CAMBRIDGE, Mass. -– A team of applied mathematicians, physicists, and biologists has discovered how the Venus flytrap snaps up its prey in a mere tenth of a second by actively shifting the curved shape of its mouth-like leaves. Their study, published in the Jan. 27 issue of the journal Nature, investigates the series of events that occur from the time the plant's leaves are stimulated to the time the trap is clamped shut.
"Our work complements prior research," says Lakshminarayanan Mahadevan, Gordon McKay Professor of Applied Mathematics and Mechanics in Harvard University's Division of Engineering and Applied Sciences and affiliate in the Department of Organismic and Evolutionary Biology in Harvard's Faculty of Arts and Sciences. "In addition to looking at biochemical events, we looked at what happened after the plant was stimulated and found that the rapid closing is due to a 'snap-buckling instability' that the plant itself controls."
To trap its prey, the carnivorous plant relies on both an active biochemical and a passive elastic process, say Mahadevan and former students and postdocs Yoël Forterre, Jan M. Skotheim, and Jacques Dumais. When an insect brushes up against a hair trigger, the plant responds by moving water to actively change the curvature of its leaves. While exactly how the water is moved is not completely understood, the scientists observed that the deformation of the leaves, once stimulated, provided the means by which elastic energy was stored and released, creating a simple yet effective jaw-like movement.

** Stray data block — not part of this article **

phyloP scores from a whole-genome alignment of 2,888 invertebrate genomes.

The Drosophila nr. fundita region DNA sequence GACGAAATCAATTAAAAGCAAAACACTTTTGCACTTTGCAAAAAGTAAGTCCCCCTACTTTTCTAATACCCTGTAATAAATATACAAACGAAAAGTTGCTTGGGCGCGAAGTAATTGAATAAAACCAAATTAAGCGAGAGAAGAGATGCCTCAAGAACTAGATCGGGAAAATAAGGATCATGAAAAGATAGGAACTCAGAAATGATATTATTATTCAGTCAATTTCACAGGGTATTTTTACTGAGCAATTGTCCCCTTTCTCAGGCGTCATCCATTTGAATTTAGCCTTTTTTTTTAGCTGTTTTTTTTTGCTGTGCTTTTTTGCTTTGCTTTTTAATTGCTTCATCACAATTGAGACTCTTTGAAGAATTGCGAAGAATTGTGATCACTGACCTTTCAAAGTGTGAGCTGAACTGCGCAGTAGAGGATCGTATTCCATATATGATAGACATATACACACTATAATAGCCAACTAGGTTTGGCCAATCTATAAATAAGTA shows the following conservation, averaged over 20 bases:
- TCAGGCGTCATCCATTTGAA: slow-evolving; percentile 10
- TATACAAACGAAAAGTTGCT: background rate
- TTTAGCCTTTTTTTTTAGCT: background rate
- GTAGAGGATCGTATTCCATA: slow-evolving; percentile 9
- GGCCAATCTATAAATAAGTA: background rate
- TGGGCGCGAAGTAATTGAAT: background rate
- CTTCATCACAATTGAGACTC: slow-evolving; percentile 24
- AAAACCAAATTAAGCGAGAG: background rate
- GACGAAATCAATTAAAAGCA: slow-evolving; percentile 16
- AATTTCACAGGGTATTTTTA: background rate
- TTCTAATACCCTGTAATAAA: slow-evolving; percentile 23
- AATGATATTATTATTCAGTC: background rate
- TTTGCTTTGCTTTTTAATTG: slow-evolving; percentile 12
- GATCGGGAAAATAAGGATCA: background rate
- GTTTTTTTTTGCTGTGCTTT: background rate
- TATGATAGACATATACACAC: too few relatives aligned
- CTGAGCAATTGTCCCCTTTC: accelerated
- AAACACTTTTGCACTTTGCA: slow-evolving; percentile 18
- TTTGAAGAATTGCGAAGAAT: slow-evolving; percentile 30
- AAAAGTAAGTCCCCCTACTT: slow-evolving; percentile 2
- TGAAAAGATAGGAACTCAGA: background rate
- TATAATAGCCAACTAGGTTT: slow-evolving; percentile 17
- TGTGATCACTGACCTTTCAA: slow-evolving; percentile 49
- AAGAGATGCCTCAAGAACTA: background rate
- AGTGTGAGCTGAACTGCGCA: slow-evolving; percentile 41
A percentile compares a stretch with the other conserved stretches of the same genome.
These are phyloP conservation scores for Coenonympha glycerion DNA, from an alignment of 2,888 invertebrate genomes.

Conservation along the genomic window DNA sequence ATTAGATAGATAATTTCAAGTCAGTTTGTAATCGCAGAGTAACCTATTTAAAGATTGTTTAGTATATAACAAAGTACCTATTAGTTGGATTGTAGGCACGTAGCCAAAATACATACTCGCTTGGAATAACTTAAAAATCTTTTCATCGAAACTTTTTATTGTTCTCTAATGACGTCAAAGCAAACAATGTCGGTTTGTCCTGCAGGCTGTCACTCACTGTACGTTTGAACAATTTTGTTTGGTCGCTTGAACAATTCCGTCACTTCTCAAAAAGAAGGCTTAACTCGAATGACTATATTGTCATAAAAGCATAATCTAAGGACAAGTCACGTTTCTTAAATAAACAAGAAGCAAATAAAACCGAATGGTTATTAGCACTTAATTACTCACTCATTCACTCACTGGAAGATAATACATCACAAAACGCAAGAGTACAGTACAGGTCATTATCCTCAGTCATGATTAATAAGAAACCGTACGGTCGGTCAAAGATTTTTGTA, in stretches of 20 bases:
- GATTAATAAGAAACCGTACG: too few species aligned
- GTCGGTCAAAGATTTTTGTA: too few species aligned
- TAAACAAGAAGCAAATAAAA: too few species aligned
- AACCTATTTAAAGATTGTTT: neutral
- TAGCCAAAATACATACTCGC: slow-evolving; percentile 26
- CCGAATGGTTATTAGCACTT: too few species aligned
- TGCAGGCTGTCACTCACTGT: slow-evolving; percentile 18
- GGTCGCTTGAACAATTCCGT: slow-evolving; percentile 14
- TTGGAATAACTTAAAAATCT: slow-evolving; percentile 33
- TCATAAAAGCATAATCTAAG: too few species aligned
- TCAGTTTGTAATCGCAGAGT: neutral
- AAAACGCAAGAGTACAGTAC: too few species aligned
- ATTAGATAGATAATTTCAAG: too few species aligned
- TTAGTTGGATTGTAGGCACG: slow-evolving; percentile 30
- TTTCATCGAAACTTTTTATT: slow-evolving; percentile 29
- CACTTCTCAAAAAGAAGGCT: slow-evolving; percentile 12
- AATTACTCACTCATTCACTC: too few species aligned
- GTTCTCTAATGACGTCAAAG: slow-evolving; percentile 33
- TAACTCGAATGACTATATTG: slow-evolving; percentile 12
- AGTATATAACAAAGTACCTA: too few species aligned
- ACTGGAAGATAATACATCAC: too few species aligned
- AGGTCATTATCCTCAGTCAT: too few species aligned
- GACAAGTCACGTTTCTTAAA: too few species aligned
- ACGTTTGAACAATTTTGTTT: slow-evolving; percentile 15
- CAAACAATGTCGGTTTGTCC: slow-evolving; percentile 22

"In essence, a leaf stretches until reaching a point of instability where it can no longer maintain the strain," Mahadevan says. "Like releasing a reversed plastic lid or part of a cut tennis ball, each leaf folds back in on itself, and in the process of returning to its original shape, ensnares the victim in the middle. The hydrated nature of the leaf quickly dampens the vibrations caused by the movement, so the unlucky bug doesn't spill out. It then takes the plant up to eight hours to ready its leaves for the next unsuspecting bug."
To reveal how the Venus flytrap snaps, the researchers painted ultraviolet fluorescent dots on the external face of the leaves and filmed them under ultraviolet light using high-speed video. By using mirrors to record stereo images of the process, they were able to reconstruct the geometry of the leaf. Finally, a simple mathematical model provided them with a way to understand the quantitative and qualitative aspects of snapping such as when the plant snaps, how long it takes before it goes into action once stimulated, and how fast the entire process happens.
"Our explanation relied on interplay between theory and experiment, and on the interdisciplinary interests and nature of our group, with expertise ranging from applied math and physics to biology," Mahadevan says.
In addition to shedding light on an age-old riddle involving a plant Charles Darwin called "one of the most wonderful in the world," the discovery has implications for biomimetic systems. One day, engineers might be able to emulate the plant's ingenious alternative to muscle-powered movements in tiny artificial devices, such as those that control the flow of minute amounts of liquids or gases. Common applications that already use related technology include valves and switches in microfluidic devices, hydraulic sensors and actuators and timed-release drug delivery mechanisms.
Prior explanations of Venus flytrap operation have cited a loosening of cell walls combined with a quick loss of cellular pressure, but it had not been clear how these cellular mechanisms alone could produce the lightning-fast closure of the entire leaf.
Source: Eurekalert & othersLast reviewed: By John M. Grohol, Psy.D. on 21 Feb 2009
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